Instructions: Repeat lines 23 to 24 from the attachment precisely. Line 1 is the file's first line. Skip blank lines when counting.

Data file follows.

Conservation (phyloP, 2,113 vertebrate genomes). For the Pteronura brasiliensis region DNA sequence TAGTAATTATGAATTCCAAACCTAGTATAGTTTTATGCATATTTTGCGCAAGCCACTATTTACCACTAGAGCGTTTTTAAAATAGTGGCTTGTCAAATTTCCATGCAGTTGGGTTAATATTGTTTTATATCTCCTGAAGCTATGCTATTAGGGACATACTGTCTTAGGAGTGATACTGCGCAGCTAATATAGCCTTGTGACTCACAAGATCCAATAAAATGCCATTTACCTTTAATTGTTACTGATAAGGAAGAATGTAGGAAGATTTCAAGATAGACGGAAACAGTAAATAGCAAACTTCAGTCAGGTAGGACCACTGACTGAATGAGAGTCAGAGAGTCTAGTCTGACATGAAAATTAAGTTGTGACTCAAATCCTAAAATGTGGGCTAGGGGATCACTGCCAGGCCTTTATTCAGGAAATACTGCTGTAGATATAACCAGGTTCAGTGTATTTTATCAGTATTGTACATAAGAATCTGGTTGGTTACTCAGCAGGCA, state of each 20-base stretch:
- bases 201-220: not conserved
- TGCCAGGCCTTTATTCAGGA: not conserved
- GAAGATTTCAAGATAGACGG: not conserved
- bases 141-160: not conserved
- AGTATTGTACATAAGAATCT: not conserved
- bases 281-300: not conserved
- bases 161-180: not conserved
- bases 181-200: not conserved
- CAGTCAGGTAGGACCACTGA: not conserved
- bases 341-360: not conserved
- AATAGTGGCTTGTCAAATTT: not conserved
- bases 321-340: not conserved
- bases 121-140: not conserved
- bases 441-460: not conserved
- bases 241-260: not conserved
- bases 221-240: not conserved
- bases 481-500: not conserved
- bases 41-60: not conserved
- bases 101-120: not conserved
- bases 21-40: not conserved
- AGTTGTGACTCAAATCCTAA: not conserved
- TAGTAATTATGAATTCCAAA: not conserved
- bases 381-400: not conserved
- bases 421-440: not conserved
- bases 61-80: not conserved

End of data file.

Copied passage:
- TAGTAATTATGAATTCCAAA: not conserved
- bases 381-400: not conserved